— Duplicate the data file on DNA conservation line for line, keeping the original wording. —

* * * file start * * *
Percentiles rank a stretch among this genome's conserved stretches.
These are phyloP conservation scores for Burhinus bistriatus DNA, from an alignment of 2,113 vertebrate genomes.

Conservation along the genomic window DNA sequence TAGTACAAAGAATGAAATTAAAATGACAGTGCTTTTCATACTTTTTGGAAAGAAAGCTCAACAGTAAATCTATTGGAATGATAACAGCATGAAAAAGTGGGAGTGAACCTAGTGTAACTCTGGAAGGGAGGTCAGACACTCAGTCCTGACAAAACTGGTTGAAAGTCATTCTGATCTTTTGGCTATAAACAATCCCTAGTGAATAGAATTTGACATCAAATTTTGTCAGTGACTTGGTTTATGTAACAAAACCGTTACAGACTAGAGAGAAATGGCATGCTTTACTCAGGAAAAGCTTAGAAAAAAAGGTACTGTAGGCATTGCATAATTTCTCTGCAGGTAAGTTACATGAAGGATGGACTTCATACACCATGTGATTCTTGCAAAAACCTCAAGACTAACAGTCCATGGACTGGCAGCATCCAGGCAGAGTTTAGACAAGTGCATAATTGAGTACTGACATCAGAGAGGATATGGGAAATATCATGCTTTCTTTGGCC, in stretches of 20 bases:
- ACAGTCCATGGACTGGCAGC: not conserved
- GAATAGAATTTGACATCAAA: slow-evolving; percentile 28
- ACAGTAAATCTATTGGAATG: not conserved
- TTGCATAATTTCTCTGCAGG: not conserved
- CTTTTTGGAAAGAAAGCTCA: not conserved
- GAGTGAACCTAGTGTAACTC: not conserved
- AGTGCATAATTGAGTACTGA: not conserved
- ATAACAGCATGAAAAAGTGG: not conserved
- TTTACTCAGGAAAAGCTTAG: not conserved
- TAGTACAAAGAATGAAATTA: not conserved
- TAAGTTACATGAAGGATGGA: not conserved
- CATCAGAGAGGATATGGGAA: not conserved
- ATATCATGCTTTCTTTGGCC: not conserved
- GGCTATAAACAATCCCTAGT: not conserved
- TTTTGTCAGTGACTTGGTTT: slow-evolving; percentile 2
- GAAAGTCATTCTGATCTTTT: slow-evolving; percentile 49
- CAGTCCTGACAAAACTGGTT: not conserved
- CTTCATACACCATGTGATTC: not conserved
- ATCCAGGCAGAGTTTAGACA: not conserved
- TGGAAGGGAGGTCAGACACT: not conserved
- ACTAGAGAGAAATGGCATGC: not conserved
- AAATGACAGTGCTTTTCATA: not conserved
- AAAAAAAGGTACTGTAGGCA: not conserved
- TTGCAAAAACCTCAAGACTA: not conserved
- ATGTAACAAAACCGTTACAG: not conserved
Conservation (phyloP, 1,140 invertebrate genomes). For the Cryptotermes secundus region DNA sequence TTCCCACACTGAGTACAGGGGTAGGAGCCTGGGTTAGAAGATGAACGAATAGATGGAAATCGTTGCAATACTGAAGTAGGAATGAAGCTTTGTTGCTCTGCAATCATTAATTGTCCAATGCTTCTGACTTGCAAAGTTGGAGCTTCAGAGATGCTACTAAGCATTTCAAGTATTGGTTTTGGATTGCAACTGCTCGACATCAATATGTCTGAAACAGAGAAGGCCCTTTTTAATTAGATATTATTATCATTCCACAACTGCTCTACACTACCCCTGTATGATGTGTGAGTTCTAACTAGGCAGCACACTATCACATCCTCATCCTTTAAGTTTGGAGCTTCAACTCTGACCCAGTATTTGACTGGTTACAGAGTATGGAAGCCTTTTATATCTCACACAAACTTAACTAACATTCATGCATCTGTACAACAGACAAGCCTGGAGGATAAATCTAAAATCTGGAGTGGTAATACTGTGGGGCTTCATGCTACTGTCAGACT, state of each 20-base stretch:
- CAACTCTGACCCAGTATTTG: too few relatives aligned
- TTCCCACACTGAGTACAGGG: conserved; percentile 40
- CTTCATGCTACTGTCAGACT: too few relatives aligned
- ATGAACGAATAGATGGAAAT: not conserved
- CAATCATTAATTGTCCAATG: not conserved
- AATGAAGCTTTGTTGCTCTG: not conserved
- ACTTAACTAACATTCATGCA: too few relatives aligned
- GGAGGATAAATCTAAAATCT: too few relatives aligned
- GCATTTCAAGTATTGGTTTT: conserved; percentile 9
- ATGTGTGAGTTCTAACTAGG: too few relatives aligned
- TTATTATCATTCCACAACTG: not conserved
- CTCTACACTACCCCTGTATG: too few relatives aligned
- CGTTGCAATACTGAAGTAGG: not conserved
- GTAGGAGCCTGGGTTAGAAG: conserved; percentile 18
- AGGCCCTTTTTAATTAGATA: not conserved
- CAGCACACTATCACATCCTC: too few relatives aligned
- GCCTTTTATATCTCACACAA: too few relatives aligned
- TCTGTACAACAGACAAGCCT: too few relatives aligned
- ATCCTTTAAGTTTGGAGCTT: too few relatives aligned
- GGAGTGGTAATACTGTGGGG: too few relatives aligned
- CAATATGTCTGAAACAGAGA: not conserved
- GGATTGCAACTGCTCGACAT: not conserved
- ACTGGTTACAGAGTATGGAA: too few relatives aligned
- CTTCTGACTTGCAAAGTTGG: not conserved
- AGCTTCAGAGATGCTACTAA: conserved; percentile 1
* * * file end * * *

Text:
Percentiles rank a stretch among this genome's conserved stretches.
These are phyloP conservation scores for Burhinus bistriatus DNA, from an alignment of 2,113 vertebrate genomes.

Conservation along the genomic window DNA sequence TAGTACAAAGAATGAAATTAAAATGACAGTGCTTTTCATACTTTTTGGAAAGAAAGCTCAACAGTAAATCTATTGGAATGATAACAGCATGAAAAAGTGGGAGTGAACCTAGTGTAACTCTGGAAGGGAGGTCAGACACTCAGTCCTGACAAAACTGGTTGAAAGTCATTCTGATCTTTTGGCTATAAACAATCCCTAGTGAATAGAATTTGACATCAAATTTTGTCAGTGACTTGGTTTATGTAACAAAACCGTTACAGACTAGAGAGAAATGGCATGCTTTACTCAGGAAAAGCTTAGAAAAAAAGGTACTGTAGGCATTGCATAATTTCTCTGCAGGTAAGTTACATGAAGGATGGACTTCATACACCATGTGATTCTTGCAAAAACCTCAAGACTAACAGTCCATGGACTGGCAGCATCCAGGCAGAGTTTAGACAAGTGCATAATTGAGTACTGACATCAGAGAGGATATGGGAAATATCATGCTTTCTTTGGCC, in stretches of 20 bases:
- ACAGTCCATGGACTGGCAGC: not conserved
- GAATAGAATTTGACATCAAA: slow-evolving; percentile 28
- ACAGTAAATCTATTGGAATG: not conserved
- TTGCATAATTTCTCTGCAGG: not conserved
- CTTTTTGGAAAGAAAGCTCA: not conserved
- GAGTGAACCTAGTGTAACTC: not conserved
- AGTGCATAATTGAGTACTGA: not conserved
- ATAACAGCATGAAAAAGTGG: not conserved
- TTTACTCAGGAAAAGCTTAG: not conserved
- TAGTACAAAGAATGAAATTA: not conserved
- TAAGTTACATGAAGGATGGA: not conserved
- CATCAGAGAGGATATGGGAA: not conserved
- ATATCATGCTTTCTTTGGCC: not conserved
- GGCTATAAACAATCCCTAGT: not conserved
- TTTTGTCAGTGACTTGGTTT: slow-evolving; percentile 2
- GAAAGTCATTCTGATCTTTT: slow-evolving; percentile 49
- CAGTCCTGACAAAACTGGTT: not conserved
- CTTCATACACCATGTGATTC: not conserved
- ATCCAGGCAGAGTTTAGACA: not conserved
- TGGAAGGGAGGTCAGACACT: not conserved
- ACTAGAGAGAAATGGCATGC: not conserved
- AAATGACAGTGCTTTTCATA: not conserved
- AAAAAAAGGTACTGTAGGCA: not conserved
- TTGCAAAAACCTCAAGACTA: not conserved
- ATGTAACAAAACCGTTACAG: not conserved
Conservation (phyloP, 1,140 invertebrate genomes). For the Cryptotermes secundus region DNA sequence TTCCCACACTGAGTACAGGGGTAGGAGCCTGGGTTAGAAGATGAACGAATAGATGGAAATCGTTGCAATACTGAAGTAGGAATGAAGCTTTGTTGCTCTGCAATCATTAATTGTCCAATGCTTCTGACTTGCAAAGTTGGAGCTTCAGAGATGCTACTAAGCATTTCAAGTATTGGTTTTGGATTGCAACTGCTCGACATCAATATGTCTGAAACAGAGAAGGCCCTTTTTAATTAGATATTATTATCATTCCACAACTGCTCTACACTACCCCTGTATGATGTGTGAGTTCTAACTAGGCAGCACACTATCACATCCTCATCCTTTAAGTTTGGAGCTTCAACTCTGACCCAGTATTTGACTGGTTACAGAGTATGGAAGCCTTTTATATCTCACACAAACTTAACTAACATTCATGCATCTGTACAACAGACAAGCCTGGAGGATAAATCTAAAATCTGGAGTGGTAATACTGTGGGGCTTCATGCTACTGTCAGACT, state of each 20-base stretch:
- CAACTCTGACCCAGTATTTG: too few relatives aligned
- TTCCCACACTGAGTACAGGG: conserved; percentile 40
- CTTCATGCTACTGTCAGACT: too few relatives aligned
- ATGAACGAATAGATGGAAAT: not conserved
- CAATCATTAATTGTCCAATG: not conserved
- AATGAAGCTTTGTTGCTCTG: not conserved
- ACTTAACTAACATTCATGCA: too few relatives aligned
- GGAGGATAAATCTAAAATCT: too few relatives aligned
- GCATTTCAAGTATTGGTTTT: conserved; percentile 9
- ATGTGTGAGTTCTAACTAGG: too few relatives aligned
- TTATTATCATTCCACAACTG: not conserved
- CTCTACACTACCCCTGTATG: too few relatives aligned
- CGTTGCAATACTGAAGTAGG: not conserved
- GTAGGAGCCTGGGTTAGAAG: conserved; percentile 18
- AGGCCCTTTTTAATTAGATA: not conserved
- CAGCACACTATCACATCCTC: too few relatives aligned
- GCCTTTTATATCTCACACAA: too few relatives aligned
- TCTGTACAACAGACAAGCCT: too few relatives aligned
- ATCCTTTAAGTTTGGAGCTT: too few relatives aligned
- GGAGTGGTAATACTGTGGGG: too few relatives aligned
- CAATATGTCTGAAACAGAGA: not conserved
- GGATTGCAACTGCTCGACAT: not conserved
- ACTGGTTACAGAGTATGGAA: too few relatives aligned
- CTTCTGACTTGCAAAGTTGG: not conserved
- AGCTTCAGAGATGCTACTAA: conserved; percentile 1